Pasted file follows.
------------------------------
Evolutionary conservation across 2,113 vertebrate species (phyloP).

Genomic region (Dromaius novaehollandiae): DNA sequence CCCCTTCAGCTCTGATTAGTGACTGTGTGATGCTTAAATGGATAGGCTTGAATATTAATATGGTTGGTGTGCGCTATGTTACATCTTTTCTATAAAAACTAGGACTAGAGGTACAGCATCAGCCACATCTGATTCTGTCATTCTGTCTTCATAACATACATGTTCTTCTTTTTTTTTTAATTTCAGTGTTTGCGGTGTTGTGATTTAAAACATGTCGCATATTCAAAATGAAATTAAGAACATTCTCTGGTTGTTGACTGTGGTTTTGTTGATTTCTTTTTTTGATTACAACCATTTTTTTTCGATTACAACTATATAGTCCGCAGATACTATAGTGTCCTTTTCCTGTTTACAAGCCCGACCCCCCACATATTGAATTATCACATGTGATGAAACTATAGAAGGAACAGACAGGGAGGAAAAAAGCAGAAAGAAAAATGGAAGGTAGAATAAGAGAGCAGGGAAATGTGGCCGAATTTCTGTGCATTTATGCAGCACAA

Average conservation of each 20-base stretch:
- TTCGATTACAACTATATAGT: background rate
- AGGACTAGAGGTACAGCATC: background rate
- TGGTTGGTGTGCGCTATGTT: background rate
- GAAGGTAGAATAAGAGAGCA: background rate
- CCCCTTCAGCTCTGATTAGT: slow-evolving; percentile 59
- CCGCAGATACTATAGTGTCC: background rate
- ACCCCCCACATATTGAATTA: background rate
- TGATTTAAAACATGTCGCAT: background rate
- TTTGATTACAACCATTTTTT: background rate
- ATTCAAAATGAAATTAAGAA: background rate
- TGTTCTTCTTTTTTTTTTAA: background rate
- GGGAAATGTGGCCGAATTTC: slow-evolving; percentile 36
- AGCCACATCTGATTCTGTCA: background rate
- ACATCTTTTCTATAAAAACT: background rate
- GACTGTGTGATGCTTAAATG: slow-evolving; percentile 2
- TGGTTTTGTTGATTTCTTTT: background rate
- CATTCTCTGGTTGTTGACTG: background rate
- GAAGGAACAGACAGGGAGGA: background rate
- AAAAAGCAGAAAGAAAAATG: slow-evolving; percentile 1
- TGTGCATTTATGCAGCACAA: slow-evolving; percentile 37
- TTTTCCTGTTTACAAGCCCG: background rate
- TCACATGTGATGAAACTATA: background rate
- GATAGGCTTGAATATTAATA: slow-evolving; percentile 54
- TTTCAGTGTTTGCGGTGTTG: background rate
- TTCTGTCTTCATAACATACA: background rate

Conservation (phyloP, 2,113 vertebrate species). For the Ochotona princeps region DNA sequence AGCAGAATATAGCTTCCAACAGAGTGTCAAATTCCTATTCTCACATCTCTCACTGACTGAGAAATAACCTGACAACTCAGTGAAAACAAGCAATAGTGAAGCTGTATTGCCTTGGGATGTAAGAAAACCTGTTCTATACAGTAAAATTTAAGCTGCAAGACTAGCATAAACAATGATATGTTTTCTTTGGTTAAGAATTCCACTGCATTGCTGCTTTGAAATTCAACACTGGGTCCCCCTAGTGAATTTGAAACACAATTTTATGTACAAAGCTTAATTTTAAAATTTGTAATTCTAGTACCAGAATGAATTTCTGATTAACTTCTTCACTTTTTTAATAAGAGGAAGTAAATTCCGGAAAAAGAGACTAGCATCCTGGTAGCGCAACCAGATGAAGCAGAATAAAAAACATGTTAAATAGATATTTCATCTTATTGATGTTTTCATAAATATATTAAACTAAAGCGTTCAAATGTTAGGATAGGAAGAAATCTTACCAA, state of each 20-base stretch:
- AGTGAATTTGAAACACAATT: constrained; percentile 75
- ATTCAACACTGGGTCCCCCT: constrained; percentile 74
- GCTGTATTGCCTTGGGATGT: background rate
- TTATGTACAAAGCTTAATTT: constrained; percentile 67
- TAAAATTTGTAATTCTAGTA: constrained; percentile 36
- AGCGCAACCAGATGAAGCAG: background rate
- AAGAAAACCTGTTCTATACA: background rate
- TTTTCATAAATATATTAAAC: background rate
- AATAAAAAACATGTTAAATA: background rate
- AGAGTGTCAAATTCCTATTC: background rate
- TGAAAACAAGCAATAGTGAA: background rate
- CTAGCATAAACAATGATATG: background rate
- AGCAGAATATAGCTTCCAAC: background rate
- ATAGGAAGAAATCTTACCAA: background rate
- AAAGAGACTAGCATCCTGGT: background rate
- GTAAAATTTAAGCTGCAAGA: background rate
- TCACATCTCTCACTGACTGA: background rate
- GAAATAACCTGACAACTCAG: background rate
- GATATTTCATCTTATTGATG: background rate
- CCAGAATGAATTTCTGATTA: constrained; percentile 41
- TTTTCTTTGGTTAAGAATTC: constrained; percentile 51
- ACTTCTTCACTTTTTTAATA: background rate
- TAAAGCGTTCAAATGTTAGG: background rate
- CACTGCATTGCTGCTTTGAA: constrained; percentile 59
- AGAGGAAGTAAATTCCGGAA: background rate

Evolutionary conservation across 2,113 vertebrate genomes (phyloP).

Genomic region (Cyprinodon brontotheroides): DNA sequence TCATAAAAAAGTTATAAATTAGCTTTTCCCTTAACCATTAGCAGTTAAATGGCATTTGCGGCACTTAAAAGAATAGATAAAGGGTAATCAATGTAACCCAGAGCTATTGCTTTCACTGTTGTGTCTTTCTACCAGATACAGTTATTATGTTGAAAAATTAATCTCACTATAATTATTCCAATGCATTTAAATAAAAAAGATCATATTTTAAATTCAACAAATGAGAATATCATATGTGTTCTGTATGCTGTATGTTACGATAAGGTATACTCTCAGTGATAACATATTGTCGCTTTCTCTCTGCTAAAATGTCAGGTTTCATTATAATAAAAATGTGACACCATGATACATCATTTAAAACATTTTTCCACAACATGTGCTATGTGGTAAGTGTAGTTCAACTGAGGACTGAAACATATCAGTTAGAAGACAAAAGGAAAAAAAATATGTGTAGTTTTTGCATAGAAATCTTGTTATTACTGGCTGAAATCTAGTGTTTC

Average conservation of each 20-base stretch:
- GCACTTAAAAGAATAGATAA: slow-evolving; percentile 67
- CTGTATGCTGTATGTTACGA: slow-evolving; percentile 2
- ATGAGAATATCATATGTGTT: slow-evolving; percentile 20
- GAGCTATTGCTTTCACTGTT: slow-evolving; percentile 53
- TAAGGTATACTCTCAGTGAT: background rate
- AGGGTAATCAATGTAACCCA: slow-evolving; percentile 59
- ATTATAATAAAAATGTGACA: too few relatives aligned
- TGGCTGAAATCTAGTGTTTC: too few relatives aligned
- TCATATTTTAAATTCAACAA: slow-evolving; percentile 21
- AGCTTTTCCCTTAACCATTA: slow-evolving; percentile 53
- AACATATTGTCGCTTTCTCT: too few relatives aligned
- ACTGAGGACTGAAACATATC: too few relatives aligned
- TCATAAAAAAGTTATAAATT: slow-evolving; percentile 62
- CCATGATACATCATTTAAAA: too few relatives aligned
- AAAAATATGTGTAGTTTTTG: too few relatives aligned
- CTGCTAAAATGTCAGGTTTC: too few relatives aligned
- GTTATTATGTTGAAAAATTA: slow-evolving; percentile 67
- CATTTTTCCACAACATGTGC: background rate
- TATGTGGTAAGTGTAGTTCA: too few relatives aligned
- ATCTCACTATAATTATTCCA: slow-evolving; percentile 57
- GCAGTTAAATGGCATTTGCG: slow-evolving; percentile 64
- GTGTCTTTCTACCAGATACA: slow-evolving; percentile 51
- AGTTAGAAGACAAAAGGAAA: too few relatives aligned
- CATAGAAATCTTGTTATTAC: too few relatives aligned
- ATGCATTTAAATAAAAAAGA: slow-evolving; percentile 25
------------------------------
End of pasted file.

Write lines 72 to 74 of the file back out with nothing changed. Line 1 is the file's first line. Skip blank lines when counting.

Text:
- AAAAATATGTGTAGTTTTTG: too few relatives aligned
- CTGCTAAAATGTCAGGTTTC: too few relatives aligned
- GTTATTATGTTGAAAAATTA: slow-evolving; percentile 67